NEWPORT — Regional School Unit 19 is moving forward and not looking back.

The school district, covering the eight towns of Corinna, Dixmont, Etna, Hartland, Newport, Palmyra, Plymouth and St. Albans, is moving forward with construction of a $53 million combined Nokomis high school and middle school with a 300-seat auditorium, two cafeterias, two gymnasiums, science laboratories, a music room and art room.

And they are not looking back — leaving the Native American mascot of the Nokomis Warrior behind, much as the Wells school committee did earlier this year, leaving only Skowhegan Area High School, with its nickname, “Indians,” as the last school in Maine using Native American imagery.

Brent Colbry, the superintendent of schools in the Skowhegan district, said last week there has been no action to change the name or to drop any Native American imagery.

The name “Nokomis,” said to be the name of Nanabozho’s grandmother in Ojibwe traditional tribal stories, probably will stay; but the American Indian image will be dropped, RSU 19 Superintendent Mike Hammer said.

“I believe they’ve had a lot of conversation about it, that it’s offensive to some people,” Hammer said. “We’re on the edge of the issue right now. I think that we definitely want to stick with the ‘Warriors,’ but it’s more of a newer version of the term ‘warrior.’ You have grit and determination and you fight, but you’re not necessarily a Native American warrior going out and getting into battle.”

A new school and mascot naming survey was mailed to the 6,000 residents of the school district and was posted on the RSU 19 website, asking people if they wanted to keep the school name and the “Warriors” nickname, Hammer said.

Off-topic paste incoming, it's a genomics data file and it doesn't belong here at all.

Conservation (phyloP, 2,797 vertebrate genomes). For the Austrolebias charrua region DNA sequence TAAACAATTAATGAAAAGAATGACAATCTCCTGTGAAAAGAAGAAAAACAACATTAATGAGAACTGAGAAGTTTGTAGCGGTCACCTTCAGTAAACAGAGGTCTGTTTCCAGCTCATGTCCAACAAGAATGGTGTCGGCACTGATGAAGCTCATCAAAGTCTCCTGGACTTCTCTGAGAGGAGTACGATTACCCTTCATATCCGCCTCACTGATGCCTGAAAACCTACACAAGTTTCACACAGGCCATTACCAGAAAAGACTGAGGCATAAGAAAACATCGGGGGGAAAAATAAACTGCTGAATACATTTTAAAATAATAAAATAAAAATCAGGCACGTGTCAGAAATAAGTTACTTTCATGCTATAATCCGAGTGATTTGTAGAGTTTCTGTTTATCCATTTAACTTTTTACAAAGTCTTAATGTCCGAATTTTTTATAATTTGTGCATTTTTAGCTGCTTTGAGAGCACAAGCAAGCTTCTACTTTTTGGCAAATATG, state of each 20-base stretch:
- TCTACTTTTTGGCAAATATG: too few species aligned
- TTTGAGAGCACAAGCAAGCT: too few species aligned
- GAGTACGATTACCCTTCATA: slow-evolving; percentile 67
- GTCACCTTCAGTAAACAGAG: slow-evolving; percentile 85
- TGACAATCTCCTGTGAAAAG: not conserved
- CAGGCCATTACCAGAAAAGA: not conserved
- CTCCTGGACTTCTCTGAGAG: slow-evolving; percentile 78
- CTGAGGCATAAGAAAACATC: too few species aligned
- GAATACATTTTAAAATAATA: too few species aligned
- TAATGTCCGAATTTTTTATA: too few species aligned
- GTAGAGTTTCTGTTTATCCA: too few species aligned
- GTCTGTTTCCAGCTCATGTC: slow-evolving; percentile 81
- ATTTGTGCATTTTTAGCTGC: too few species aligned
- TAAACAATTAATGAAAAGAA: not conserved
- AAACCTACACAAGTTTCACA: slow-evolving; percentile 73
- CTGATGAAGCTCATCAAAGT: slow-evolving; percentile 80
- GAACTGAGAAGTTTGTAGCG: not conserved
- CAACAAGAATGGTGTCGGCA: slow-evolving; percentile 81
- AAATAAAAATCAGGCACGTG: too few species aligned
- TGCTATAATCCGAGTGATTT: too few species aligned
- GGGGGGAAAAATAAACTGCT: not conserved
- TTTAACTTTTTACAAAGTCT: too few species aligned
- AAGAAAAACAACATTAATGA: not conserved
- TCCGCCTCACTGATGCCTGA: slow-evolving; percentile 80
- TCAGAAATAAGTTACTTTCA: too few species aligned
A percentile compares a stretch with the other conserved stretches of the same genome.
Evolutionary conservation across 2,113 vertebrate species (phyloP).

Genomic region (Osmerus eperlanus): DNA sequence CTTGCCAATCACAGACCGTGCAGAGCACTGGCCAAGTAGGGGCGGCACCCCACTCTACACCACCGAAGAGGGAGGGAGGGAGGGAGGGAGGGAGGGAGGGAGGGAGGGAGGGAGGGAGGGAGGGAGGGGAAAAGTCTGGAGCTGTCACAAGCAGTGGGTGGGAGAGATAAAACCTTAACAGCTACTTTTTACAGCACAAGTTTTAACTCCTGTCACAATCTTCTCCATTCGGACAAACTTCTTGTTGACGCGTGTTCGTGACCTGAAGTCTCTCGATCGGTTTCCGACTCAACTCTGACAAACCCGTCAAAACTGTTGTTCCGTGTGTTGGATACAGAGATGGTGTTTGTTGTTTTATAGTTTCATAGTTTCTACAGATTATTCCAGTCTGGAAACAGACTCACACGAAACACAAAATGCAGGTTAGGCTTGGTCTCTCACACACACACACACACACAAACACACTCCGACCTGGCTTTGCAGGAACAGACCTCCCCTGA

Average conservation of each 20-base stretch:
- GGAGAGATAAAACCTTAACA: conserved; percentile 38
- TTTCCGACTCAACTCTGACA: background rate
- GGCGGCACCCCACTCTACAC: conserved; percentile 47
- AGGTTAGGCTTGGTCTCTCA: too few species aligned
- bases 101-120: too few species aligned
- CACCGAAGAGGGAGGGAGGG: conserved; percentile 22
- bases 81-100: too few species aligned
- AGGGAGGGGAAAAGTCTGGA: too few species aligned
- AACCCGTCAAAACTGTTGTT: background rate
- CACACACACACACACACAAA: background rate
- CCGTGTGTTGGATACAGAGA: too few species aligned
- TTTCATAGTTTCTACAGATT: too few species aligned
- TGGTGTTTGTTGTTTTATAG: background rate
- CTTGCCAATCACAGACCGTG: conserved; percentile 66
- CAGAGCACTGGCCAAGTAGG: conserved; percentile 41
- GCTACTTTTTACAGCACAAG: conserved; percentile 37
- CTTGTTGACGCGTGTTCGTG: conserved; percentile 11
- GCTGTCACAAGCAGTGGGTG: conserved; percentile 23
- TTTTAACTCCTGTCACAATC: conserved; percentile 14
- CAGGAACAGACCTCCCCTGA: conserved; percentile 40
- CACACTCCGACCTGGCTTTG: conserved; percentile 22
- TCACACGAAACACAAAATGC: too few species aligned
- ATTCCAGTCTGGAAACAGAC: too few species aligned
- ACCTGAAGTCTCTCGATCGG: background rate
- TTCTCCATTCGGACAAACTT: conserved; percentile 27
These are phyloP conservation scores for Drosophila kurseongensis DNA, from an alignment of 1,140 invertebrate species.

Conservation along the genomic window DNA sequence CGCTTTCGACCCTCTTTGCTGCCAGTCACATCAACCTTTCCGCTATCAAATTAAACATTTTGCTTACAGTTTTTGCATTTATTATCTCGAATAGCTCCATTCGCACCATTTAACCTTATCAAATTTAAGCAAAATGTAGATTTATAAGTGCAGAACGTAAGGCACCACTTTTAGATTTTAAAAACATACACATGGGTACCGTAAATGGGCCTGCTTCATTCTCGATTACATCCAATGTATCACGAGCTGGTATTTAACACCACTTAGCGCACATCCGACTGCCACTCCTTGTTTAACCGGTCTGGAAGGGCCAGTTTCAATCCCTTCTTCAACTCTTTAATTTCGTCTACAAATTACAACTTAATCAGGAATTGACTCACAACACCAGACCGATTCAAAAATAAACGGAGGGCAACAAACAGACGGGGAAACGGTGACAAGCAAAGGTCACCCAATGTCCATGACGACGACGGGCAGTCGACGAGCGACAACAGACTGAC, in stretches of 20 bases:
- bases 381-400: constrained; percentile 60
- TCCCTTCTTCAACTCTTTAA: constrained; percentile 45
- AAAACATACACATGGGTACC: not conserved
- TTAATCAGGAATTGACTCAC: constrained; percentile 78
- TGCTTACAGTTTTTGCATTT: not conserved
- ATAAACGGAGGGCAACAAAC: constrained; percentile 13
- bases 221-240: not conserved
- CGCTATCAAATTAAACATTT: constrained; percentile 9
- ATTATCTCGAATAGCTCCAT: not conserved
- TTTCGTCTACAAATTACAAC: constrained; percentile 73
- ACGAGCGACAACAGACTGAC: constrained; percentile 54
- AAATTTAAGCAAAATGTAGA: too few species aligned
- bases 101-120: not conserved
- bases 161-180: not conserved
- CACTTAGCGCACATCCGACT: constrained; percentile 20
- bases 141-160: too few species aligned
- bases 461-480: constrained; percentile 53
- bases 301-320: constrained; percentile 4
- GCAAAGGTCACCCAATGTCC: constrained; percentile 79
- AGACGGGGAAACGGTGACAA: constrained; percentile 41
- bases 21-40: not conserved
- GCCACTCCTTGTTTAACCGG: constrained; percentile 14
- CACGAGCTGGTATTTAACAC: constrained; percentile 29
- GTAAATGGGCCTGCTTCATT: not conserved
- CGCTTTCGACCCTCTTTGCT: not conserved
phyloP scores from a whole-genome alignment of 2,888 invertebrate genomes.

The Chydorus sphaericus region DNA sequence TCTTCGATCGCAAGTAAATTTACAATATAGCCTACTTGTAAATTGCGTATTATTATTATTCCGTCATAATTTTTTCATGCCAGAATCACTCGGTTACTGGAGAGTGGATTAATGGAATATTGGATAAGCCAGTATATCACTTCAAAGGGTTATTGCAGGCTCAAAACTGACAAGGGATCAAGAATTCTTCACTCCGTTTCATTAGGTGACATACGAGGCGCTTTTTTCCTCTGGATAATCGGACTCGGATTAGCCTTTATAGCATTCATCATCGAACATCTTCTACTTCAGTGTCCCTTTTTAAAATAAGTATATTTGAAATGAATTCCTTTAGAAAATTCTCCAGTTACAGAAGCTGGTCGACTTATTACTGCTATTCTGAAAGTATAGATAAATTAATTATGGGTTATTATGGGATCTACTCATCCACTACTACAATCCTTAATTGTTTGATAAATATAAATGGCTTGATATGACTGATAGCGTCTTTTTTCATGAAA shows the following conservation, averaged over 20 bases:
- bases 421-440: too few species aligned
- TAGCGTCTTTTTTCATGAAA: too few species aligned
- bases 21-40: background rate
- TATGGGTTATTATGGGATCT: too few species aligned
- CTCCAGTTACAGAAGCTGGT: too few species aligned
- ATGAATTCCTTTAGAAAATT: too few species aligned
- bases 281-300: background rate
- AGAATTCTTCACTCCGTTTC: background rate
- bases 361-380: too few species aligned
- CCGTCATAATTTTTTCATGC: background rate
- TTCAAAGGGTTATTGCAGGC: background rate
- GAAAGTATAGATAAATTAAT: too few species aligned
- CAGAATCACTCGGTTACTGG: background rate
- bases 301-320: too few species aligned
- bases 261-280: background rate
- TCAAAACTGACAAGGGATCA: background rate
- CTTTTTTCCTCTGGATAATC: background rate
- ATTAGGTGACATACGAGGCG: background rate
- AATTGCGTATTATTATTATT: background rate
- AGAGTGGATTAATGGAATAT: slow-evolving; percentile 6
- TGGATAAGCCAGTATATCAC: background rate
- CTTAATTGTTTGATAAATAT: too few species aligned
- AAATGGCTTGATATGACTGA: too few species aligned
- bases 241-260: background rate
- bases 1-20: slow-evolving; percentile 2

He said early tallies of the survey indicate “very strong results” that residents want to keep the name “Nokomis,” but they want to drop the Native American image that still appears on a sign in front of the high school and on the gymnasium floor.

Hammer, 49, in his third year as superintendent, said it is his opinion that it’s time to drop the Native American image and leave the “Warrior” name generic to represent grit and determination.

“In my opinion, yes,” he said. “Because if there’s that one kid who has reached out to the high school principal and I, and they feel, as a Native American, that it’s hurtful in some way to them, then, yeah.”

Nokomis Regional High School, built in 1968, and three RSU 19 middle schools are to be housed all together in the new school, expected to open in August 2019.

The old high school will be demolished to make way for expanded athletic fields. The new combined school is being built across the road from the current high school and middle school. The expected enrollment is 600 students in each school. The entire project is state-funded.

Along the way, four existing schools are to be closed as a cost-saving measure, with the hope that the towns will take them for public use, much as Palmyra did when that town’s school closed and was turned into a community center. The Corinna, Newport and St. Albans elementary schools will be closing next year. The Hartland elementary school closed last year.

Hammer said pre-kindergarten through grade 4 students from Hartland, St. Albans and part of Palmyra will go to Hartland’s Somerset Valley Middle School, still to be renamed, according to the survey. Corinna, Newport and Plymouth students will attend what is now the Sebasticook Valley Middle School in Newport.

“We’re about a year into construction,” Hammer said of the new school building. “It’s going to be a grade 5 through 12 middle-high school.”

There are to be two separate entrances in the new building — one for the high school and one for the middle school.

Hammer said district residents also have an option to raise $250,000 for auditorium seats, a cost not included in the state funding.

He said current work on the new building includes a brick facade on the outside, finishing wallboard in a couple of the wings of the building and final work on slabs downstairs.

Radiant heat from a wood-chip boiler will heat the building, which also will feed what is currently the middle school nearby, giving the school a much smaller carbon footprint.

Doug Harlow — 612-2367

[email protected]

Twitter:@Doug_Harlow

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